If you discover water dripping through your roof or a bathroom pipe spitting water onto your floor, it's usually covered by your insurance. Unfortunately, coverage may not include repairing the leak, just fixing the damage it caused. As with most homeowners insurance issues, a lot depends on how the damage and the leak came about.
Insurers pay for losses from leaks, but only if you've been responsible about maintaining your plumbing. If the adjuster discovers you knew for years that the pipe was rusting apart but didn't fix it, the odds aren't in your favor. If you find a roof leak and don't take steps to protect your furniture -- covering chairs, rolling up carpet, covering the roof with tarpaulin -- the insurer's unlikely to pay for the post-discovery damage.
If you're hoping to, say, get the roof leak repaired along with the chair it leaked on, you may be out of luck. Insurance pays if leaks come from sudden damage, such as a tree falling on your roof or your pipes freezing. It doesn't pay out for repairs if your house is just old and wearing down. If there's a long-term leak and you didn't see it because it's buried behind an appliance, that damage probably isn't covered either.
Most policies say flat-out that they won't cover mold damage. If, say, you discover heavy mold growing in your laundry room because of a seemingly minor leak, the cost of cleanup falls on you. If your pipe bursts and starts some mold growing, it's a sudden-damage case and your insurer may pay to purge the mold. Policies that do cover mold usually offer between $1,000 and $10,000 worth of remediation and clean-up.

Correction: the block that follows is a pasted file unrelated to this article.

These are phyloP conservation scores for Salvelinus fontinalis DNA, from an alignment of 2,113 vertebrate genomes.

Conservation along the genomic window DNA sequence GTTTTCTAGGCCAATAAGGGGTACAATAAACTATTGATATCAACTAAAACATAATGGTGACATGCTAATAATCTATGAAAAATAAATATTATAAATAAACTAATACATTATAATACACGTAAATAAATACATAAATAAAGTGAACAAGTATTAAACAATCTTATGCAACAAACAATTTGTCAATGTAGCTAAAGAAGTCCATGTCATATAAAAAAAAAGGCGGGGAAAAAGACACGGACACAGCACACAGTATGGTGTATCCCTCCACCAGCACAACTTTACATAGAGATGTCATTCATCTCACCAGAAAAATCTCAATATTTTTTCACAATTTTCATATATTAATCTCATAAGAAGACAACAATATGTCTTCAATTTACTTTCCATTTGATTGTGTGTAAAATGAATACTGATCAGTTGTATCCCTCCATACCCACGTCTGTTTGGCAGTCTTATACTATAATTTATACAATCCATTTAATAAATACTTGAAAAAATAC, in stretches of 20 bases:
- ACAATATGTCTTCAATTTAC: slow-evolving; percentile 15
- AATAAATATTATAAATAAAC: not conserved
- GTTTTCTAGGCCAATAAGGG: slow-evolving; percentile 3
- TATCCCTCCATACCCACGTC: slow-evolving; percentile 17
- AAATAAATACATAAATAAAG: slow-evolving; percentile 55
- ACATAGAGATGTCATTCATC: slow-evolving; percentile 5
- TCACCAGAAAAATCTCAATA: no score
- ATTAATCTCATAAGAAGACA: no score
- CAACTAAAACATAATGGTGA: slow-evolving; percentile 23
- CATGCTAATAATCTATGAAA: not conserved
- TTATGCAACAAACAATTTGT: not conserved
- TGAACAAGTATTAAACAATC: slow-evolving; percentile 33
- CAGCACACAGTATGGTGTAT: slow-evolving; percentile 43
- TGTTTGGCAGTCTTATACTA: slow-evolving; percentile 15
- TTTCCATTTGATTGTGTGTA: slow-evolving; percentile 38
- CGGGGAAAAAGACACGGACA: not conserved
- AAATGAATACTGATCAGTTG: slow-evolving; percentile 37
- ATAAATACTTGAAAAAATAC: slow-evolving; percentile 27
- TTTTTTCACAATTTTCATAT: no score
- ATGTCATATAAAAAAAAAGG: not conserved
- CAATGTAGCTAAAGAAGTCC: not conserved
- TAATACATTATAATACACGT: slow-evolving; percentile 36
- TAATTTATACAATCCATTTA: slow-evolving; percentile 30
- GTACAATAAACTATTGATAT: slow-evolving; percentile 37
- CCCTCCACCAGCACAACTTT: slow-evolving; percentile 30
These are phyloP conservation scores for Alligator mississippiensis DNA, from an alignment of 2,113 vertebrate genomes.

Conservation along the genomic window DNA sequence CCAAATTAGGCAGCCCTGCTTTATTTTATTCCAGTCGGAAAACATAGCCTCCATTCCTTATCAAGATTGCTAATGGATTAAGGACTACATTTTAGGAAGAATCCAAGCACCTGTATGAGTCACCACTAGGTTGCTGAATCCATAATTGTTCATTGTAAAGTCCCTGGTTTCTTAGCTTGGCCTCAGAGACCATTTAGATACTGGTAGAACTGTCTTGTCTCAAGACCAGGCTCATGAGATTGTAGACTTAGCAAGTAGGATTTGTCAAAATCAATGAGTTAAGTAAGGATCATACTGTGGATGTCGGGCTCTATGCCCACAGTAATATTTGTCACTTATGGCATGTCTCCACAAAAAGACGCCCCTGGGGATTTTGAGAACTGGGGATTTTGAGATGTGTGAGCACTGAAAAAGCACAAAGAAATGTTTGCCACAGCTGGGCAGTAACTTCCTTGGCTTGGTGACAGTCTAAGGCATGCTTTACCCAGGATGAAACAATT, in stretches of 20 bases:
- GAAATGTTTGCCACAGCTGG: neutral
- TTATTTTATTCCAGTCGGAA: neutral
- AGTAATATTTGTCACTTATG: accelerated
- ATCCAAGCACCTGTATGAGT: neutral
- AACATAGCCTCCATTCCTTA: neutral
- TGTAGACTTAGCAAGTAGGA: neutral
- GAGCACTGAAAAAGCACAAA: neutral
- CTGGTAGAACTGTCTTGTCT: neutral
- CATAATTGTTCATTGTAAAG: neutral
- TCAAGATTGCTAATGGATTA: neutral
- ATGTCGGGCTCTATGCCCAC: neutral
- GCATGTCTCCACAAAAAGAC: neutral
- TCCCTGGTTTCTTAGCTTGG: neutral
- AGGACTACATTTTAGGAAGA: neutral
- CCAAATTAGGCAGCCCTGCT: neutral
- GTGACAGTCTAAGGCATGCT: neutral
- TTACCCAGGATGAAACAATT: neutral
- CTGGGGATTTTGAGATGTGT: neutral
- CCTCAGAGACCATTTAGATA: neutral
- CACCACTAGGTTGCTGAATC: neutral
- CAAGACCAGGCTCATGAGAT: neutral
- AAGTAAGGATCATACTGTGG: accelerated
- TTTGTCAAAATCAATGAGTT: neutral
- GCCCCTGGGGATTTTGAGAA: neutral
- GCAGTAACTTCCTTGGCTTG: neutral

Maintenance isn't just necessary to preserve your coverage, it's in your own self-interest. Even if your company does pay out, it won't cover your deductible, so you'll lose some money. If anything you're sentimental about gets ruined, money won't bring your treasures back. Cleaning regularly and checking behind appliances can save you time, stress and grief. Having someone inspect window frames and your roof is also a good precaution to take.
A graduate of Oberlin College, Fraser Sherman began writing in 1981. Since then he's researched and written newspaper and magazine stories on city government, court cases, business, real estate and finance, the uses of new technologies and film history. Sherman has worked for more than a decade as a newspaper reporter, and his magazine articles have been published in "Newsweek," "Air & Space," "Backpacker" and "Boys' Life." Sherman is also the author of three film reference books, with a fourth currently under way.